Immigrant Rosa Villasenor from Culiacan, Mexico, and her U.S.-born daughter, Sasha, 4, joinedi an immigrant rights protest this past summer (AP Photo/Damian Dovarganes) (I)

Deportations on hold for spouses, children of military, veterans

Children and spouses of active duty military, veterans and some reservists are eligible to stay in the United States under an action taken Friday by the Department of Homeland Security.

The department issued a memo and posted it on the Citizenship and Immigration Services website Friday explaining the opportunities for the spouses and children to “parole in place,” meaning they are not subject to deportation if they get the parole.

“In order to reduce the uncertainty our active duty and retired military personnel face because of the immigration status of their family members, we have decided to clarify existing policies,” DHS spokesman Peter Boogaard said.

The memo said parole would be granted on a case-by-case basis. The family members would be vetted for such things as criminal convictions before being allowed to remain.

“Generally, parole in place is to be granted only sparingly. The fact that the individual is a spouse, child, or parent of an active duty member of the U.S. Armed Forces, an individual in the Selected Reserve of the Ready Reserve, however, ordinarily weighs heavily in favor of parole in place,” the memo states.

The move to draw attention and increase the use of the option comes as Congress appears headed for the end of another year without a new immigration law addressing the presence of more than 11 million people in the country illegally, children who were came with their parents and have grown up in the country yet have no legal status, the need for temporary workers, the hiring of people not legally in the country and a long list of other immigration issues that have been festering for more than a decade.

Some people have badgered President Barack Obama to suspend all deportations until an immigration reform bill is approved.

Marisa Franco, organizer for the National Day Laborer Organizing Network, applauded the move, but also said it  underscored the need for the president to take executive action to stop deportations. The group has been holding a number of protests of deportations, including obstructing buses leaving immigrant detention centers to take people out of the U.S.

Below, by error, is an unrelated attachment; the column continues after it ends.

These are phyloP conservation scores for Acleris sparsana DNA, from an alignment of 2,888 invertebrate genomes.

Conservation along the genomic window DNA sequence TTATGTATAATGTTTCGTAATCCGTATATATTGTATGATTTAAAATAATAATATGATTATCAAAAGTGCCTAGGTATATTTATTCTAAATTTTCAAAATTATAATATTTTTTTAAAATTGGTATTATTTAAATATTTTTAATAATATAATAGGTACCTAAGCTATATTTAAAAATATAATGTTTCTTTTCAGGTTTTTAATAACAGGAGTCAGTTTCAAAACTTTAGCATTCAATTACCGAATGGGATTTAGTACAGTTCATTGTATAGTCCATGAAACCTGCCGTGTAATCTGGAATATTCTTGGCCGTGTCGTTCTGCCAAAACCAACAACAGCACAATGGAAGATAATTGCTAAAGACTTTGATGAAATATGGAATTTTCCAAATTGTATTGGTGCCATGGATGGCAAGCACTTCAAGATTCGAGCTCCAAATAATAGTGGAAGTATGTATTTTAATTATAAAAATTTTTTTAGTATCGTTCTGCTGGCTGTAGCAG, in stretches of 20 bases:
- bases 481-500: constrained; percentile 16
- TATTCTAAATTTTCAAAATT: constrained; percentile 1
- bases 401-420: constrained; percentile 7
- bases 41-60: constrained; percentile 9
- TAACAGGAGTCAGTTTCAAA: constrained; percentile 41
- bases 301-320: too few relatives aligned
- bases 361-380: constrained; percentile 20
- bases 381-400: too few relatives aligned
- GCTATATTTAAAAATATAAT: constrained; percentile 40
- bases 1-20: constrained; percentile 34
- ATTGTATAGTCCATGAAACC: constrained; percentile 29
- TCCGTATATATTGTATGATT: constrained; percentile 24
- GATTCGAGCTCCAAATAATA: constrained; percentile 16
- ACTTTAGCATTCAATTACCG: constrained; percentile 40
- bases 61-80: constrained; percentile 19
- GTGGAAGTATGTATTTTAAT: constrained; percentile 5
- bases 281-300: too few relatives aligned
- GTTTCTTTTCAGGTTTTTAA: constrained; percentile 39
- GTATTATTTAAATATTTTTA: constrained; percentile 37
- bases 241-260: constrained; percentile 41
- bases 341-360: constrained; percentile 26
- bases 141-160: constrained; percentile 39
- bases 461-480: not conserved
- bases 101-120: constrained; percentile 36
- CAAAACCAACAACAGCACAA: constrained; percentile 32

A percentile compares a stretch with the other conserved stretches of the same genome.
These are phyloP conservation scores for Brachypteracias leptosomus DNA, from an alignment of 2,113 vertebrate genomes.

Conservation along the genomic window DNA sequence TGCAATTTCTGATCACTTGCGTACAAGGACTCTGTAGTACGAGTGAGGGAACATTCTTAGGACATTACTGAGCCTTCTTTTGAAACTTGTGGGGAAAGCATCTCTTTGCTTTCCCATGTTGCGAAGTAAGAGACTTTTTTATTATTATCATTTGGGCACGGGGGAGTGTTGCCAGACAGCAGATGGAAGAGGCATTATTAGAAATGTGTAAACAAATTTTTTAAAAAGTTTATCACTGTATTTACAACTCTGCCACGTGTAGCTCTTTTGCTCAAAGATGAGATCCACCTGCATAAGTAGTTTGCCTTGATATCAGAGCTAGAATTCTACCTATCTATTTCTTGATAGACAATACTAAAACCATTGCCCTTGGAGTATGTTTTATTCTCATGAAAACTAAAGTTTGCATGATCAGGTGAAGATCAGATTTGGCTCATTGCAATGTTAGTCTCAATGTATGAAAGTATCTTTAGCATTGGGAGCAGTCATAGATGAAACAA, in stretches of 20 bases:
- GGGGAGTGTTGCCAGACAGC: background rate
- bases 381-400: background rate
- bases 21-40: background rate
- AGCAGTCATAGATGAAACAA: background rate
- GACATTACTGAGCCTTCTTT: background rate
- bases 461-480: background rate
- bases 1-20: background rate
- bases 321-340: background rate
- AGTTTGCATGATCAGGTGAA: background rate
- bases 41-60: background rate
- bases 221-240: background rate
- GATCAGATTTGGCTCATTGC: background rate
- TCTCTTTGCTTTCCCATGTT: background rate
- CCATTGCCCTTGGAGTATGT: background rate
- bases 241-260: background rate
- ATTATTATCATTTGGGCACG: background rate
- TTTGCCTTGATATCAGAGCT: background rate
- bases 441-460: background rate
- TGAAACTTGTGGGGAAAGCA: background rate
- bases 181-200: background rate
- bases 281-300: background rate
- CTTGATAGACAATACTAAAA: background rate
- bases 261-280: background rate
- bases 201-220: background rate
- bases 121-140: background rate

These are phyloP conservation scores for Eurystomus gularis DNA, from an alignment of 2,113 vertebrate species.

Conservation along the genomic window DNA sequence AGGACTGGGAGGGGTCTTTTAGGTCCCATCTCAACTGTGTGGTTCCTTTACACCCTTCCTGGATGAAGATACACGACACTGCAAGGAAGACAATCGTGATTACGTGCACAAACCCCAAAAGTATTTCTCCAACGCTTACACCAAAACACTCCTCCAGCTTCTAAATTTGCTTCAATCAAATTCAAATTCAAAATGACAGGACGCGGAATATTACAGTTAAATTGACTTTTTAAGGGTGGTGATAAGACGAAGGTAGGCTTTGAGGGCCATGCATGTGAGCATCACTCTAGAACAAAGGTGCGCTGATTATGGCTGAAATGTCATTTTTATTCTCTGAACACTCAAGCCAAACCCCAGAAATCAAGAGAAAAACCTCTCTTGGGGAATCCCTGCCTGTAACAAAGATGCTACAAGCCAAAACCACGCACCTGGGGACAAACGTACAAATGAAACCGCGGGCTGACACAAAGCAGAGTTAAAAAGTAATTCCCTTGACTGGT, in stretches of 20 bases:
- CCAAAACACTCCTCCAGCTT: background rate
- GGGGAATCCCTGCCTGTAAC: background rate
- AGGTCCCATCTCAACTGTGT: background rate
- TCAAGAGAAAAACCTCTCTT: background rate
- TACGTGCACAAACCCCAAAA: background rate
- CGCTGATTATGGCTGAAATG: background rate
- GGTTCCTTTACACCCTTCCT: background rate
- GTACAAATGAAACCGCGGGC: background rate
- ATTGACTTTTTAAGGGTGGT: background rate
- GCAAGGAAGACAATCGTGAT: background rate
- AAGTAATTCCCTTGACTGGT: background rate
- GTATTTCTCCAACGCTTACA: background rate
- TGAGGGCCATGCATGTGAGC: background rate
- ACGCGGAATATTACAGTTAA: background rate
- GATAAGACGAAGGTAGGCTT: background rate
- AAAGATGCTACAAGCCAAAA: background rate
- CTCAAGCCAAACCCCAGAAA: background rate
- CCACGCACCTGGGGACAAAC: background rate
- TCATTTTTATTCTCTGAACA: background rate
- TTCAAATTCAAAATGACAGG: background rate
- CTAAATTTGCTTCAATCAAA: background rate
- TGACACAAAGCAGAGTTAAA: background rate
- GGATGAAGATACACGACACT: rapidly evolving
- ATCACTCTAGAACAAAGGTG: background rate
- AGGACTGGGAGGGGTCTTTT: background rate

“The anxiety experienced by military families being separated is a trauma that no family should go through,” Franco said in a statement. “… the president can and should do more for all families.”

Officals said in the memo that they have worked with the Department of Defense to help members of the military, veterans and their families to navigate the difficult immigration system and the “parole” policy builds on those efforts.

Former Homeland Security Secretary Janet Napolitano, now University of California president,  had informed Congress of the “parole” option for family of U.S. military in 2010, in response to concerns congressional members had raised.

The Homeland Security secretary has long had the authority to use “parole” for urgent humanitarian reasons or for significant public benefit, the memo said. Although usually used to allow someone to enter the country, it has previously been used to allow someone in the U.S. illegally to remain.

Brent Wilkes, executive director of the League of United Latin American Citizens, said ultimately lawmakers have to deal with immigration reform although he was glad to see some reprieve for the families of military and veterans. LULAC had just waged a postcard campaign focused on the families of veterans. They delivered thousands of postcards to members of Congress that pleaded, “Honor those who fought for our country by helping those who they fight for.”

“We salute the White House and the department, but we recognize this is not a permanent solution,” Wilkes said. “The lack of prosecution (for being in the country illegally) at any moment could change. The next president could .. do away with the policy.”

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